How to Start New Year Resolutions (and a Raw Soup Recipe!)

Happy New Year everyone!!

I hope you had an amazing finish to the 2013 and now ready to start New Year with fresh mind, fresh ideas and definitely with fresh… food! 🙂 One of my New Year’s resolutions is not to follow any particular diets or try to loose weight – but to generally start eating healthy, get rid of any unnatural and processed meals from the menu and try to eat as fresh as possible. So yes, I will be going off the tracks and eating something unhealthy, but not restricting myself to any particular rules will help me to stay on the healthy track for longer.. or maybe forever! 🙂

So to start my 2014 I have decided to incorporate more raw meals (and not only deserts now) to my family’s menus. The ever so wonderful father Christmas have decided to give me a recipe book of Ani Phyo (thanks to my sister Laura, who definitely was the little birdie to tell him what I wanted this year!) so my journey to making raw meals begins here…

Broccoli Soup with Red Bell Pepper Kream

(serves 4)

Soup Base:

1 cup chopped broccoli

1 cup spinach, washed well and packed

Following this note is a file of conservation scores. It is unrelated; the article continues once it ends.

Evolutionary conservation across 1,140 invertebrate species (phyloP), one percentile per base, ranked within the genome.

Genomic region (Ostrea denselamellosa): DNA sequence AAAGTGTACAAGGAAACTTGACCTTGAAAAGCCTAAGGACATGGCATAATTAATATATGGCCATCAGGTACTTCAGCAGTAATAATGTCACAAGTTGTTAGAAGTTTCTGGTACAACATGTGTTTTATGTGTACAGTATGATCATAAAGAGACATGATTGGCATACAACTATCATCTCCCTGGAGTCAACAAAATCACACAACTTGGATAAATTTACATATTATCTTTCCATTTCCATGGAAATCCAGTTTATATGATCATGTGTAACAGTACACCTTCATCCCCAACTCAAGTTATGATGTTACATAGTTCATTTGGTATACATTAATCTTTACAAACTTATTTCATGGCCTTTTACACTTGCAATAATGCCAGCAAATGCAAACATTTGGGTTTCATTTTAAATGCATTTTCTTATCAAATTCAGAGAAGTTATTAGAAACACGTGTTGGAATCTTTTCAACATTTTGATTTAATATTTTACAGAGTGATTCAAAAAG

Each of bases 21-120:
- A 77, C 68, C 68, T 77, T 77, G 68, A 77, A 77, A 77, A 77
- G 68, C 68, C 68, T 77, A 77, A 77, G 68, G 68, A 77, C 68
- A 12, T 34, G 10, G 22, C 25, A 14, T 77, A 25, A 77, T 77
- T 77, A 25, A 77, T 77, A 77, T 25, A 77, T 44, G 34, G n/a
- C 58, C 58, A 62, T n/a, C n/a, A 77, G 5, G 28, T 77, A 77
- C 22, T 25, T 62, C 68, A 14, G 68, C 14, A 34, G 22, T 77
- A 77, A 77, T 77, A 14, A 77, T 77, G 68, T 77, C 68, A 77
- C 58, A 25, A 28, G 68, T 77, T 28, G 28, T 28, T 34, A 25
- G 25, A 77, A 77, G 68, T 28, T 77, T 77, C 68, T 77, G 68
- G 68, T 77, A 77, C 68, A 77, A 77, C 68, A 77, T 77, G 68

1 cup cashews

1/4 cup extra-virgin olive oil

2 tsp sea salt

2 cups water


1/2 cup cashews

1 cup seeded and chopped red bell pepper

1 tbsp lemon juice

1/2 tsp sea salt

2 tbsp water

METHOD: First make the topping by grinding the cashews into a powder. Place all the other ingredients into the blender and blend until smooth.  For the soup blend all the ingredients in a high-speed blender (although I use my hand-held blender and it works well) until smooth. Divide it among for serving bowls. Top each portion with a dollop of Red Bell Pepper Kream.

It takes so little time to make, that it should be blended straight before serving for the fresher taste. There will be some of the Red Bell Pepper Kream left, so you can store it in the fridge for three days and use it as topping for other various meals. If you want a warm soup, just heat it a little, but to keep it raw you should heat it no more than to 40°C. But it tastes very good as it is – especially if eaten straight after blending, as the blades makes it slightly warm.





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